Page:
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Stonewall Jackson Football Notebook: Lampman wants to see more aggressiveness after Generals’ final scrimmage

Pete Lampman

QUICKSBURG – Stonewall Jackson football coach Pete Lampman left his team’s first preseason scrimmage on Aug. 10 pleased with what he saw out of the Generals. Stonewall’s second scrimmage at Madison County last Friday produced a different emotion in Lampman.

The second-year head coach said prior to Tuesday’s practice that he was disappointed in the aggressiveness Stonewall showed against the Mountaineers, noting that the Generals severely lacked in that area on both sides of the ball.

“We’ve got a lot of potential out there,” Lampman said, “but we need to concentrate on doing what we’re coached to do and being more aggressive.”

The step back in that regard was ill timed for the Generals, who open the 2018 season on Friday night against Shenandoah County rival Strasburg on the road.

Lampman said Madison County didn’t physically overmatch Stonewall, which is mired in a 27-game losing streak dating back to 2015, but that mentally the Generals were outplayed. He added that he didn’t know if the reason was that the Generals’ focus wasn’t entirely there or if they were “thinking too much.”

Whatever the reason, last Friday’s performance didn’t present Lampman with the same positives he saw out of Stonewall’s first scrimmage against Rappahannock County at home.

“The first scrimmage was good. I thought they played hard. I thought we ran our offense well, so it was very positive,” Lampman said. “Second scrimmage, we didn’t run our offense well, we didn’t tackle well, we weren’t aggressive enough. But everything that happened in the second scrimmage is correctable – easily correctable.”

That’s the silver lining for the Generals, and Lampman said the team’s coaching staff went right to work addressing the team’s lack of aggressiveness in Monday’s practice.

“We came out here and tackled for 40 minutes (on Monday),” Lampman said. “We’re gonna be more aggressive, we’re gonna be more physical. Football’s a physical game. We’ve gotta be more physical so we’re gonna be more physical in practice.”

SIMPLE APPROACH: Lampman installed the triple-option offense when he took over as Stonewall’s head coach last season, and after the Generals’ struggled in 2017 (they averaged just 191 yards per game) they’ve make some cuts to make running that offense a more streamlined process.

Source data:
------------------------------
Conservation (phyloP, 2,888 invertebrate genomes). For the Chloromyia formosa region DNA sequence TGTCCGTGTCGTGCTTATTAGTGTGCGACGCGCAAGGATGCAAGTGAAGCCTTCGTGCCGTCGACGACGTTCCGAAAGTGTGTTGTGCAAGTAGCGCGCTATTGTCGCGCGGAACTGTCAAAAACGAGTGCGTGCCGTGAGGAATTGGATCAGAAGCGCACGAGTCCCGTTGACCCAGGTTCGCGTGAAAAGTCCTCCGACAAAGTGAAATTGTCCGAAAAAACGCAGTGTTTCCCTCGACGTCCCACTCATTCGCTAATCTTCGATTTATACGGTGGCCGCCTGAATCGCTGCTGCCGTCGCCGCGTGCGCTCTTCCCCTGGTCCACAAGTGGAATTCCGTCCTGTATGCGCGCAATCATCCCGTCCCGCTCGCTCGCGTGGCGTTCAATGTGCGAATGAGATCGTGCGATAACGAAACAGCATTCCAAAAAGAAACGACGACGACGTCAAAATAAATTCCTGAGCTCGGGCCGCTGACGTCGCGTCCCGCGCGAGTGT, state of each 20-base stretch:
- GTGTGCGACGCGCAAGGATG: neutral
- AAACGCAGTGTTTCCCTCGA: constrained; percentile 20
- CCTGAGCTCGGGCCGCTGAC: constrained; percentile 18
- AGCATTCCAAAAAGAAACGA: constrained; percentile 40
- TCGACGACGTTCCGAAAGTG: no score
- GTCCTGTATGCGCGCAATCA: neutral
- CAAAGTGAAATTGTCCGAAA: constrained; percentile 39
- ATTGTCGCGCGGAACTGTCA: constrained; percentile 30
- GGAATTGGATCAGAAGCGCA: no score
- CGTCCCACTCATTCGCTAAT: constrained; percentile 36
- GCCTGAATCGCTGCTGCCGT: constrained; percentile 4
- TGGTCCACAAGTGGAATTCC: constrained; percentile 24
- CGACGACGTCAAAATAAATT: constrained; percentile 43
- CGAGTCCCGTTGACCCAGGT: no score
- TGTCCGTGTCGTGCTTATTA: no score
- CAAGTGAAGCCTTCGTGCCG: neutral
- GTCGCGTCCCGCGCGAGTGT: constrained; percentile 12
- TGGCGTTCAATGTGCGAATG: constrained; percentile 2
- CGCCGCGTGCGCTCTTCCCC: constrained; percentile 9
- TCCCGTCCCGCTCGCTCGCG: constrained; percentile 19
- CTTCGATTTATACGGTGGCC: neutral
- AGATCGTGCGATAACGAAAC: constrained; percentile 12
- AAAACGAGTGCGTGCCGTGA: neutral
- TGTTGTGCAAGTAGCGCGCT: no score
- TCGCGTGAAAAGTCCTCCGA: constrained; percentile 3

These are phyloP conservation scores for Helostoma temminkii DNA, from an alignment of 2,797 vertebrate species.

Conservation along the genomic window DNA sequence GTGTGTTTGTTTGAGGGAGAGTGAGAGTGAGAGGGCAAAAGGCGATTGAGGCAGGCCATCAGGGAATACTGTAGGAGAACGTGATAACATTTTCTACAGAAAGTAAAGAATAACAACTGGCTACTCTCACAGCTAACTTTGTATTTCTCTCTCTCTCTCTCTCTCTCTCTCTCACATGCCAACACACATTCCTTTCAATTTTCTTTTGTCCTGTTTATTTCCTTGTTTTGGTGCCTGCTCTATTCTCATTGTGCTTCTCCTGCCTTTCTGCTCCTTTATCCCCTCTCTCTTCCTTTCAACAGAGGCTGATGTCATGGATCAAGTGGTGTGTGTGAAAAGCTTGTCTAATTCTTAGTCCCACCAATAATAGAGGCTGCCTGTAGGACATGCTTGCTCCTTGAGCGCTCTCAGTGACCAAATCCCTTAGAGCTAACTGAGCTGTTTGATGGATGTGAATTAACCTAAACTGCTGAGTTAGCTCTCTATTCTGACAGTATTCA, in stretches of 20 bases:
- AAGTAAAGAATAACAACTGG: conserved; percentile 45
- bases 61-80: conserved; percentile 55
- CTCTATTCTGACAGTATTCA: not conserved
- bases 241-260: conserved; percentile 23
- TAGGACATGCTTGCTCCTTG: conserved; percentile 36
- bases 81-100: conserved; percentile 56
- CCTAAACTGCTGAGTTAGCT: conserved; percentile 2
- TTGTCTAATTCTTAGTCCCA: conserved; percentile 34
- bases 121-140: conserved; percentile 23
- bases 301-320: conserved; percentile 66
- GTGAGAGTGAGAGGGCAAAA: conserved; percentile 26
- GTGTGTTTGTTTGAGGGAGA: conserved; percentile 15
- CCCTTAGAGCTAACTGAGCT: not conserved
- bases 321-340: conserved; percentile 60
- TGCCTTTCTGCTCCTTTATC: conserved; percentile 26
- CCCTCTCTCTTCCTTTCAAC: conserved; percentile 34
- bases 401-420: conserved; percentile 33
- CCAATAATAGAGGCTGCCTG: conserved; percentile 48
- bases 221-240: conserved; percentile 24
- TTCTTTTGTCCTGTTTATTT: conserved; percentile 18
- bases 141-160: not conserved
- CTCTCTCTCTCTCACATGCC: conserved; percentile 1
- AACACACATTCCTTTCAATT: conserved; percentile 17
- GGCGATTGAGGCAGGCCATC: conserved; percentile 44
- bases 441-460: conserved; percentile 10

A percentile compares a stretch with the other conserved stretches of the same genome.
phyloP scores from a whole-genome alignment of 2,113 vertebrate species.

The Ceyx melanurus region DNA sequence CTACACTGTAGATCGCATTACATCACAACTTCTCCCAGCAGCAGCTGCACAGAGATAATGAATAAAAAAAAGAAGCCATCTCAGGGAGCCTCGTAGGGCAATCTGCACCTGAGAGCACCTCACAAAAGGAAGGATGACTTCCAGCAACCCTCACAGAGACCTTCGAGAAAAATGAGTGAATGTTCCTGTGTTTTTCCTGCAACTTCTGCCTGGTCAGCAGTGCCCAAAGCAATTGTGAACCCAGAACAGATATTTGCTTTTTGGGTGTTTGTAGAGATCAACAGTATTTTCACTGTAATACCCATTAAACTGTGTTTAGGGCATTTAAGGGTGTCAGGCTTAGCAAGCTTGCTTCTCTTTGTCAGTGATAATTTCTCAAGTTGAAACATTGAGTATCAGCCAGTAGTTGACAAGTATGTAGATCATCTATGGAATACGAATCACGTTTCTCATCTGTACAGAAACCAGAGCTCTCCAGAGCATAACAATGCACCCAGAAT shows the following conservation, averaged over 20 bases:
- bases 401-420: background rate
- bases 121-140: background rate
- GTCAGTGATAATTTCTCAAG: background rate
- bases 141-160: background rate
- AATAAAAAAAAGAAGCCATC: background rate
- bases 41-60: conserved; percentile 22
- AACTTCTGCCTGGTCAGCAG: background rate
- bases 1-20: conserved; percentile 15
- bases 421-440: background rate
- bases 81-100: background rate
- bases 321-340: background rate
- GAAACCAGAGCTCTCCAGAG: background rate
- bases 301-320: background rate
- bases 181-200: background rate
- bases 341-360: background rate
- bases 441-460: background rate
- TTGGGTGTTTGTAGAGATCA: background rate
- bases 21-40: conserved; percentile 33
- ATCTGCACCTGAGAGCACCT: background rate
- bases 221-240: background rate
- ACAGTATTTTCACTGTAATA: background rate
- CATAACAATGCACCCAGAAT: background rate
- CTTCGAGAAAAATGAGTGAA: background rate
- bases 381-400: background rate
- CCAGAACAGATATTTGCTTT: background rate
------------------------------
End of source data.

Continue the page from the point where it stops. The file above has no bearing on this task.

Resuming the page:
Lampman said the first order of business was changing how the team calls its plays.

“We don’t have a whole numbering system now,” he said. “We simplified how we call the plays and then we just cut down on the number of plays. We don’t have a ton of different counters and pass plays and different things. Everything we run is fairly simple off the option and anything we do is pretty much off that motion. So we just tag certain plays if we do something different. But basically we just cut down on the number plays and how we call them so it’s very simple getting in and out of the huddle and getting up to the line of scrimmage, and hopefully recognizing what the defense is and making our line calls and running the play.”

The simplification of the Generals’ offense came following a camp in June, during which Lou Cella of the Triple Option Football Academy visited Stonewall and offered instruction on how to run that style of offense more effectively.

Lampman said prior to last week’s scrimmage, the Generals had been running the triple-option better and with fewer mistakes, and with more aggressiveness than last season.

Stonewall is taking a similar pared-down approach on the defensive side of the ball as well. Lampman said the Generals have fewer defensive calls, fewer reads and fewer “things to know” to allow the team’s defenders to do less thinking and more attacking.

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